The moment you see THE MAN WHO LAUGHS, you see rich inspiration for Hollywood. It is not only the look and movements of the Joker but the very face of horror cinema itself. To this day it has stuck with the industry. It has left such a deep resonance, that some film makers cant help but allude to the film unknowingly. From its visual motif that has haunted our soul to the pathos which drips from its eyes.

Gwynplaine (Conrad Veidt), is a carnival sideshow performer. Its in 17th-century England and this was not uncommon. But his speciality is. His face has been mutilated into a permanent, ghoulish grin. Gwynplaine life is a row of people judging.  The blind Dea (Mary Philbin) is his only friend. She never judges him but it might be because she has never seen him. Gwynplaine falls for her and cant see that he is unworthy of her love. When a secret about his heritage is revealed and his link to Queen Anne is exposed, Gwynplaine must choose between richness of love or the gold.

For some silent cinema is a task. THE MAN WHO LAUGHS is possibly one of the easier films to enter the art with. Its the fluidity of the visual space that does this but I also think other elements are just as valuable. Paul Leni seems to express emotion visually with a gravity that crosses time. Veidt performs with a humanity that is tender and profound. Then you have the understated Philbin, who tugs and ebbs your heartstrings.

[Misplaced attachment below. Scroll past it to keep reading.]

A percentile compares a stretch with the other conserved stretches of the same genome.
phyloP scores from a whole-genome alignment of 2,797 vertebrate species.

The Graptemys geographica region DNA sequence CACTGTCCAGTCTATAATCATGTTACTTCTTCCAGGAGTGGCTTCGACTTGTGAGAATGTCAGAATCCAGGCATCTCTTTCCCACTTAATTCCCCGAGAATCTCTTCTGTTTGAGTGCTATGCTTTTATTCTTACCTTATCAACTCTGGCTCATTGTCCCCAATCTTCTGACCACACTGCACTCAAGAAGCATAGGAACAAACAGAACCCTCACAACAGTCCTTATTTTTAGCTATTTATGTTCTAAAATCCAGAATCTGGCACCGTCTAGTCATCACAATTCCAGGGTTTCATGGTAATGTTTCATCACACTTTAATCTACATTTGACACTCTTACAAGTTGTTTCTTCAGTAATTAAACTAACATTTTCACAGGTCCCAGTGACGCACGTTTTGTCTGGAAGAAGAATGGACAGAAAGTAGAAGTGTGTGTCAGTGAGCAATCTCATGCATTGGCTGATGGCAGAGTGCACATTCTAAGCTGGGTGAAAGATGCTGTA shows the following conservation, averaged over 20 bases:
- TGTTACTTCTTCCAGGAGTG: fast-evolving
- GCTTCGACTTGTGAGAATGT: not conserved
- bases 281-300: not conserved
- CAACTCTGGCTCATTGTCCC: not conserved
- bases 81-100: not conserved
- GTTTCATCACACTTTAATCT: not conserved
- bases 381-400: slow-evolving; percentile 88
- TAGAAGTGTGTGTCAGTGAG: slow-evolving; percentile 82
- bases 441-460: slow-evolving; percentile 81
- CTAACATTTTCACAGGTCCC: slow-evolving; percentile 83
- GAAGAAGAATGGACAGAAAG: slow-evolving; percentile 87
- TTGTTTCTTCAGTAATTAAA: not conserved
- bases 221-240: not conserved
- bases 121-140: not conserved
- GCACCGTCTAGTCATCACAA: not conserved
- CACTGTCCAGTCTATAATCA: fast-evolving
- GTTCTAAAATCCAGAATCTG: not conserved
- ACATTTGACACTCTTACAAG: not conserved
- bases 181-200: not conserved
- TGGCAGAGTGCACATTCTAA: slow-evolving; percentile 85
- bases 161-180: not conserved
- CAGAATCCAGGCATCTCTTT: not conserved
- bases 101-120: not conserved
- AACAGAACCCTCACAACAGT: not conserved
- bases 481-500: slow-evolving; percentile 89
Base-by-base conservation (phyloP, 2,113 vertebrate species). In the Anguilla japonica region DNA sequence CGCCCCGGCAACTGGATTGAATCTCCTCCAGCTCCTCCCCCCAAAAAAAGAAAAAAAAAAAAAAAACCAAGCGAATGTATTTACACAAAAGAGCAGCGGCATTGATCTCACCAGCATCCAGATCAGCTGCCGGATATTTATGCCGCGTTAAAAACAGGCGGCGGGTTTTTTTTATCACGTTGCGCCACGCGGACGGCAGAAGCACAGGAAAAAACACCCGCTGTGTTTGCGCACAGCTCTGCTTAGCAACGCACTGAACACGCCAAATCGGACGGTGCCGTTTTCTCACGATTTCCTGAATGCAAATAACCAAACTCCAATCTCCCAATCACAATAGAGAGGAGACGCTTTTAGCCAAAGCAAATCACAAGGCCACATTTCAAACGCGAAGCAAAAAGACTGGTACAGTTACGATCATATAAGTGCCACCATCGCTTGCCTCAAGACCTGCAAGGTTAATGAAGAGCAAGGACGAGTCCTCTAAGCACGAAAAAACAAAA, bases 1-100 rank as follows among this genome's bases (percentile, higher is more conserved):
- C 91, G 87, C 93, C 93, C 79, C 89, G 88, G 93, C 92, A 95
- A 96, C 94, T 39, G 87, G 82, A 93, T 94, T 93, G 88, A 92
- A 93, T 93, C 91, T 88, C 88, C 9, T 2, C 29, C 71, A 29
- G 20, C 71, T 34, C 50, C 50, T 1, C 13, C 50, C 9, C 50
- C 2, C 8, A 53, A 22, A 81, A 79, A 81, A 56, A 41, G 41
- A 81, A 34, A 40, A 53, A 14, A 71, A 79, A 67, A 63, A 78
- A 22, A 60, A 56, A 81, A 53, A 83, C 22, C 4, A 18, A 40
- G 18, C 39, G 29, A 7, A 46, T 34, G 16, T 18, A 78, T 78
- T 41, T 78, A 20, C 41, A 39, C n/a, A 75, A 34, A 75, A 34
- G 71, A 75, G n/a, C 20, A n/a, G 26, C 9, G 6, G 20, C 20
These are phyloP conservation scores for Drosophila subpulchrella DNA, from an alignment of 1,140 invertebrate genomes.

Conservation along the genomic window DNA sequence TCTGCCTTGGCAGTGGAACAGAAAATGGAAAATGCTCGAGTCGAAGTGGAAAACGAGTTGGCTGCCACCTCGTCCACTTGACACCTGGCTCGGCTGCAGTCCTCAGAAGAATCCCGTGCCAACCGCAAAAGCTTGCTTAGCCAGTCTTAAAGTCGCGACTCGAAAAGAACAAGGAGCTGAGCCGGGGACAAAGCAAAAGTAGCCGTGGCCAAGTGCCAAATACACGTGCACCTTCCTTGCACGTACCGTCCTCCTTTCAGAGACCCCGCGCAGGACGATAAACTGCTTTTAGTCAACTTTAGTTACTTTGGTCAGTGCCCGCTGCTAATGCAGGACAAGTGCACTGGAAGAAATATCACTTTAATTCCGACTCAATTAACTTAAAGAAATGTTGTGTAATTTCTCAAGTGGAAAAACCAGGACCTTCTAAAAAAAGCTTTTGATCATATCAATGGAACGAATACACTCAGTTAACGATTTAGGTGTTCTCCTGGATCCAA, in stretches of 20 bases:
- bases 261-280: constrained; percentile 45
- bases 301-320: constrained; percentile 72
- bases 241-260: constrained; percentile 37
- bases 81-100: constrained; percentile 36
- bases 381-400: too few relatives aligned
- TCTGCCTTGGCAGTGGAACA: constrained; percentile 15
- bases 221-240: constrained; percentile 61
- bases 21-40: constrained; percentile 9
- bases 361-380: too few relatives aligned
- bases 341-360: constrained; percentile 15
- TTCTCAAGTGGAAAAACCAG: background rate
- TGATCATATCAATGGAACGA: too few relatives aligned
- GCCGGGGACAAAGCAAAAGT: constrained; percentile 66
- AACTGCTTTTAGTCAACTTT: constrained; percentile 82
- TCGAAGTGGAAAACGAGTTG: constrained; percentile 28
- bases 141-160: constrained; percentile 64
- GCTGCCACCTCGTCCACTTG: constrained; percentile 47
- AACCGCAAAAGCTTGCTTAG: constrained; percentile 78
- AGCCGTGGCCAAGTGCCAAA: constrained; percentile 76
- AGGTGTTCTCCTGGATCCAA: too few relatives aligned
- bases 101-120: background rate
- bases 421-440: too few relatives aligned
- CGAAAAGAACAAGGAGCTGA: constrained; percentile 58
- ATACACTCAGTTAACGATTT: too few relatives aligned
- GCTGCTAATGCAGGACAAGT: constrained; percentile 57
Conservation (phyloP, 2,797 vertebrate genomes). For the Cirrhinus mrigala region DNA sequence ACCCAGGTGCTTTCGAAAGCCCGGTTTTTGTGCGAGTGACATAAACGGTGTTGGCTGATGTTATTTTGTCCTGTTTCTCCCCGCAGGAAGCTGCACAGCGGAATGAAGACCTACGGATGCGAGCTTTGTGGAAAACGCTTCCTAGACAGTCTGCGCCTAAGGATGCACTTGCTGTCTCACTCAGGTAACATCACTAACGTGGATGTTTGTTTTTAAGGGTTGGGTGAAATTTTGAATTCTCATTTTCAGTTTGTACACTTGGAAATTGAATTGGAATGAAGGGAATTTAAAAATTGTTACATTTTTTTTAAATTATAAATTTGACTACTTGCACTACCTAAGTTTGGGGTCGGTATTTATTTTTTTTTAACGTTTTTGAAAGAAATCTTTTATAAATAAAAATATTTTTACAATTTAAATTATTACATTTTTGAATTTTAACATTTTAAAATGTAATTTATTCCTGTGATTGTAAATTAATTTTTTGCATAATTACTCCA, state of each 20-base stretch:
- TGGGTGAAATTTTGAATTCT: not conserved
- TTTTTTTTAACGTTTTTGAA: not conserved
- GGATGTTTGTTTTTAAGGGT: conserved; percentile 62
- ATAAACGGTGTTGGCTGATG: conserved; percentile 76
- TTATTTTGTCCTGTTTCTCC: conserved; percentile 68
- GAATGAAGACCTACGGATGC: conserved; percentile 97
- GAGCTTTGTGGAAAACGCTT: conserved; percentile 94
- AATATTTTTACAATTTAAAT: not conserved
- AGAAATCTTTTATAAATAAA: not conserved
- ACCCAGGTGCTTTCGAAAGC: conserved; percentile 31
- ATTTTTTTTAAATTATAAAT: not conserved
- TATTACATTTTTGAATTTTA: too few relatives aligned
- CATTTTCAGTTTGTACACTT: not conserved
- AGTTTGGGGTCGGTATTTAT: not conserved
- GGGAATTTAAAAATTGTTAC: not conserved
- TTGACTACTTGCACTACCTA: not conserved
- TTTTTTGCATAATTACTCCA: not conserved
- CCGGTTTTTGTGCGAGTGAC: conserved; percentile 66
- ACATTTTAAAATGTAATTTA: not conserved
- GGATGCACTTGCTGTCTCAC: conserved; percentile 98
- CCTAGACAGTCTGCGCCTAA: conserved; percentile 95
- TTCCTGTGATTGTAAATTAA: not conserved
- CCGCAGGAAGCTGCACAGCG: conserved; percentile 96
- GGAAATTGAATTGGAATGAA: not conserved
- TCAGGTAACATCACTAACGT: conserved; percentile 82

I am not overly taken with the 1080p of the 4K. I just feel that it has a bloomed light level or white out that drenched the image with white, that can sometimes make for a over white image. I think the 4K has corrected this but in my opinion it has a problem that sometimes jarred with my experience.


I loved Berklee School of Music score for the film. It peaks and pulls correctly and has a lovely fusion of visual and action. Kim Newman is detailed but he seems to walk along lines well drawn and discussed. Probably this makes sense. Paul Leni and “The Man Who Laughs” is exceptional. Well informed and extracts Leni from the film. Good grief it is so compelling. David Cairns and Fiona Watson essay is too short but very good at making a case for a lot more time spent with the film.


  • 1080p presentation on Blu-ray from Universal’s 4K restoration
  • Uncompressed LPCM 2.0 (stereo) score by the Berklee School of Music
  • Uncompressed LPCM 2.0 (mono) 1928 movietone score
  • A brand new interview with author and horror expert Kim Newman
  • A brand new video essay by David Cairns and Fiona Watson
  • Paul Leni and “The Man Who Laughs” – featurette on the production of the film
  • Rare stills gallery
  • A collector’s booklet featuring new writing by Travis Crawford, and Richard Combs

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